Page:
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Hartley Turner GA12S Amplifier

Wireless World, April 24, 1936.
    
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Inexpensive AC operated model with a good frequency response.

The complete amplifier.

The GA12S amplifier made by HartleyTurner Radio, Ltd., is a general purpose model for AC operation and having a rated undistorted output of 12 Watts. It employs four valves, excluding the rectifier, and the circuit consists of an input stage resistance-capacity coupled to a. penultimate amplifier and then two PX25 valves operated in push-pull, the coupling between these two stages being a parallel-fed transformer.

An output transformer with a ratio of 40 to 1 is included to match the last stage to a 4 Ohm impedance loud speaker. The power supply is quite orthodox apart from the fact that generous smoothing is employed. LT is obtained from two separate 4 Volt windings on the mains transformer with the load equally distributed between them and each supplies one early stage and one of the output valves.

The valves fitted are Marconi MH4, MHL4 and two PX25s, while the mains rectifier is an MU14.

Provision is made to take power for operating a wireless receiving unit, the supply point giving about 20 mA at 530 Volts for the anodes, and 2 Amps at 4 Volts for the filaments. Voltage dropping resistances will, of course, be needed to bring the HT supply down to the required working value. If more than two valves are used the extra LT current could be obtained by tapping across the LT winding not internally joined to this supply point. An additional two Amps is available from this source.

Although the amplifier is designed on strictly economical lines, liberties have not been taken to further this end and each stage is adequately de-coupled, and separate cathode bias resistances, with electrolytic by-pass capacitors, are fitted. This also applies to the push-pull stage, so in the unlikely event of one valve failing, it cannot lead to damage to the other.

As a result of these precautions the amplifier is rock stable even without an earth connection, and the hum level is exceptionally low, though screened input leads are essential in view of the high overall gain. Incidentally an input volume control of 50,000 Ohms is included.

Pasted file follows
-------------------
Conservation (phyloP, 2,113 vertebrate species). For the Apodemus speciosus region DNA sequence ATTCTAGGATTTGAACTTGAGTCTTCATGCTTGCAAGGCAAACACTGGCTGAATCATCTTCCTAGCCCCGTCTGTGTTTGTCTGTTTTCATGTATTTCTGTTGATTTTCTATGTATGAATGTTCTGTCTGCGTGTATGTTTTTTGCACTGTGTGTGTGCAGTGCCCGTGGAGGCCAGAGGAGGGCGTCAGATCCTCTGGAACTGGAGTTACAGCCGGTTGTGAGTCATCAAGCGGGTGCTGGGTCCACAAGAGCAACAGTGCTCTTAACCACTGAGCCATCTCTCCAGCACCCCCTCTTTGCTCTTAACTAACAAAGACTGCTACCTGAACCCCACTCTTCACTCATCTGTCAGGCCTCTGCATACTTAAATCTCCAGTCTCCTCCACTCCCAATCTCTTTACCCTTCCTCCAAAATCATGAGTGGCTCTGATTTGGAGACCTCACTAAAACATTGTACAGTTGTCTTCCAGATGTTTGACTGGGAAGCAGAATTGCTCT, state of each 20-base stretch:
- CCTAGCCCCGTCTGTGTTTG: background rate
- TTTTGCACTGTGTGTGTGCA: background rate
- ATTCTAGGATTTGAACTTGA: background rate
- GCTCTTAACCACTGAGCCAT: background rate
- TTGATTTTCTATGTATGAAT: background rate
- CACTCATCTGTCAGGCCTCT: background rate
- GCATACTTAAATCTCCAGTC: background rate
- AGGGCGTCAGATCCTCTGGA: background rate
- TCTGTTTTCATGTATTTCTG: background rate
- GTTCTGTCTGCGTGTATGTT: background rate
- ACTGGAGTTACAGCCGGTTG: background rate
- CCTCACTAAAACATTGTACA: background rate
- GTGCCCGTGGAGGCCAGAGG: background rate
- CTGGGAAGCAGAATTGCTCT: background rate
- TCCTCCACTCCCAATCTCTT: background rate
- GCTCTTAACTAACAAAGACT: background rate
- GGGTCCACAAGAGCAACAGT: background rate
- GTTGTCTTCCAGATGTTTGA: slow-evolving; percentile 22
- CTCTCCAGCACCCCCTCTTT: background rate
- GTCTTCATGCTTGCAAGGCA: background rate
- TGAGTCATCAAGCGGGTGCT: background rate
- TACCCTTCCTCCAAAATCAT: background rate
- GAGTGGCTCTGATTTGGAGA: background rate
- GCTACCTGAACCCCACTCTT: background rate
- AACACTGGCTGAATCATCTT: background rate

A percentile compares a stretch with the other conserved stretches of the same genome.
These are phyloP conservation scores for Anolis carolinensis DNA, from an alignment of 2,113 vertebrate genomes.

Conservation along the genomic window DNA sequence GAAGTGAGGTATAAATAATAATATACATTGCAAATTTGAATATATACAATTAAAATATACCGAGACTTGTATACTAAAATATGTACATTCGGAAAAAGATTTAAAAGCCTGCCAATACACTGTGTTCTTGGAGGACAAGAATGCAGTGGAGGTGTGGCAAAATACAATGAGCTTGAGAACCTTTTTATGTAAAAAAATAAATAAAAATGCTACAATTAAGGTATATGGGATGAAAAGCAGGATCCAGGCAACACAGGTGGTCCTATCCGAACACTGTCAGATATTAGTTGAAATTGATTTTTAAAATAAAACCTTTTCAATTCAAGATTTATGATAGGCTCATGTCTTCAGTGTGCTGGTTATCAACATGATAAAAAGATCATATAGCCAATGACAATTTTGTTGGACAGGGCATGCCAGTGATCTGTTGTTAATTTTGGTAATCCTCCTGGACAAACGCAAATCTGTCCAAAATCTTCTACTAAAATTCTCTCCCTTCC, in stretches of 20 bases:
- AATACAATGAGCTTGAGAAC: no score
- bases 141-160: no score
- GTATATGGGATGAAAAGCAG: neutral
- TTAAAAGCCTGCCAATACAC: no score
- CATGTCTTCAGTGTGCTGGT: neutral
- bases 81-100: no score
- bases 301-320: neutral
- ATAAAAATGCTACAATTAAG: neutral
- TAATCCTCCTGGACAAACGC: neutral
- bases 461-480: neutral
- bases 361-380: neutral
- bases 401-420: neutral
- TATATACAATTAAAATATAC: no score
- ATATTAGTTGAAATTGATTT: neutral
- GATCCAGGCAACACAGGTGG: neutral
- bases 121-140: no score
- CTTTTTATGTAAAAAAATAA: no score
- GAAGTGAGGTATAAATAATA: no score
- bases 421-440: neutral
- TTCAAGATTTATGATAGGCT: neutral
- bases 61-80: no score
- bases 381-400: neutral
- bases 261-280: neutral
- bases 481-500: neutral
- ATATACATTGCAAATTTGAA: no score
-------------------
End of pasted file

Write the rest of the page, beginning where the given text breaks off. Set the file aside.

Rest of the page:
Response curve of Hartley Turner 12 Watt Amplifier.

The amplifier has a particularly good frequency response for, as the curve here reproduced shows, it is ostensibly flat from about 50 Hz to 10,000 Hz, and this includes the output transformer.

The rated undistorted output of 12 Watts was actually exceeded with our model, the output, measured at the anodes of the last stage, indicating that a shade under 14 Watts is given before noticeable distortion appears.

To obtain this power an input of 0.7 Volt was required, which gives an amplification of approximately 430. This is sufficient for many types of transverse current carbon microphones, and was certainly ample for The Wireless World model.

Investigation reveals that the output stage is operated at about 485 Volts and the bias resistances increased to 900 Ohms, which gives a grid bias of -45 Volts in each case for an anode consumption of 50 mA. This, no doubt, accounts for the slight increase in power output observed during our tests. The early valves are operated in the normal manner, the Table giving the measured voltages and currents for each stage.

The above measurements were made from the chassis.

With each model is supplied full instructions as to the method of installation either for radio, for gramophone, or for microphone reproduction, together with a circuit diagram giving the value of all components. The latter will be found very useful by all users, but especially so by experimenters who may wish to employ the amplifier for purposes not envisaged in the instructions.

To sum up, the GA12S amplifier is a soundly designed model fully capable of giving its rated output power and it has a characteristic which is virtually fiat over the normal working range of audible frequencies, and at the price of #13 10s., including valves, it represents good value for money.

HBD

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